By Matthew E. Kahn, University of Southern California
Would privacy advocates oppose this "invasion" of privacy? Or does the protection of community open spaces justify this surveillance and enforcement?
Cities are subject to a series of insults; smoking, litter, poop, noise, crime, smells, vague uncertain threats from the homeless, drugs, graffiti. For each of these, how can "Big Data" collection help to achieve accountability to reduce these disamenities? Those cities that can achieve progress on each of these will become "green cities" and will attract more tourists and more commercial, residential and retail real estate business..
The interesting urban economics issue here is that increased population density in a given geographic area scales up each of these effects. For example, if 5 out of every 100 people smokes then an area with 10,000 people per square mile features 500 smokers. But, this scale effect of density is not a law of physics. As the dog poop example shows, there are ways to configure incentives and Big Data to mitigate these tragedy of the commons challenges. For example, would the next Mayor Bloomberg have drones fly NYC patrolling for issues? Or will a strange coalition of the ACLU and drug dealers and owners of dogs who don't like to pick up work together to block such new technologies from holding them accountable?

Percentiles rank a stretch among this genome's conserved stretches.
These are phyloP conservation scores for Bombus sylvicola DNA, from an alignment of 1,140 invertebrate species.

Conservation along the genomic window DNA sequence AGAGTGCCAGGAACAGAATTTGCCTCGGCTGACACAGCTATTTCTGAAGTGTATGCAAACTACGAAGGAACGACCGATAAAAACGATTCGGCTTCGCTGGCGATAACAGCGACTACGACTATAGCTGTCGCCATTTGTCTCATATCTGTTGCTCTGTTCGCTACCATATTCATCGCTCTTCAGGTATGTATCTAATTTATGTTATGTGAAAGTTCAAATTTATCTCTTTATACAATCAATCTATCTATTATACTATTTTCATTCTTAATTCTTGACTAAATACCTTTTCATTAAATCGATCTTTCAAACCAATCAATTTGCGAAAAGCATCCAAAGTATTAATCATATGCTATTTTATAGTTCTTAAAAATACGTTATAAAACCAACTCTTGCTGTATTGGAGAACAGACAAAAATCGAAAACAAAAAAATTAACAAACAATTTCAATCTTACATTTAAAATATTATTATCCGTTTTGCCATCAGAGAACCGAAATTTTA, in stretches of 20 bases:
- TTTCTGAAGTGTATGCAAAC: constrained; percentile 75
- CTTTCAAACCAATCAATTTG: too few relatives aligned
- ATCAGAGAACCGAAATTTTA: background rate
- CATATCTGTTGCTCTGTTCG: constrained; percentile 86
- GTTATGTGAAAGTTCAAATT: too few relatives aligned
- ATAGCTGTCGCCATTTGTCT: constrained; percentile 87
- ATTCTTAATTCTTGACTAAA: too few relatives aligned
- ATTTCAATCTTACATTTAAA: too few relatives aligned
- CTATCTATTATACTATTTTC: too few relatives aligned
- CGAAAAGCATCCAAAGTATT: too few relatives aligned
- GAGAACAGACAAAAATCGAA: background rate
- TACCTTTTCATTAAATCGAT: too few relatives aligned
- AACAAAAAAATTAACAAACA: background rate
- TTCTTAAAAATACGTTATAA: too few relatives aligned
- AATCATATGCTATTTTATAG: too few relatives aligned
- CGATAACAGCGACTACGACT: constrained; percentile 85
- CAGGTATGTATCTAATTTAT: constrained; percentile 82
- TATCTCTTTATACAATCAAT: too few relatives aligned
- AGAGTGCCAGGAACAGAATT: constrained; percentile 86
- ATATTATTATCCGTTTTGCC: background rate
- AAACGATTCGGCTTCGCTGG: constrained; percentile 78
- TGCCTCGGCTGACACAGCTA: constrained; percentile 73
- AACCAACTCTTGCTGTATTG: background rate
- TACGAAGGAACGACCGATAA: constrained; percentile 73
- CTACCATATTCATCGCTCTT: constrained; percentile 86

Green Cities can be produced but we must pay for them. You might say that Singapore has been willing to make these choices and then declare that you don't want to live in Singapore. I have spent 4 weeks of my life in Singapore and I like it there very much. Despite the high daily heat and humidity, it is a very livable city. Go there and experience what is it is like to live in a city that enforces "rules of the game".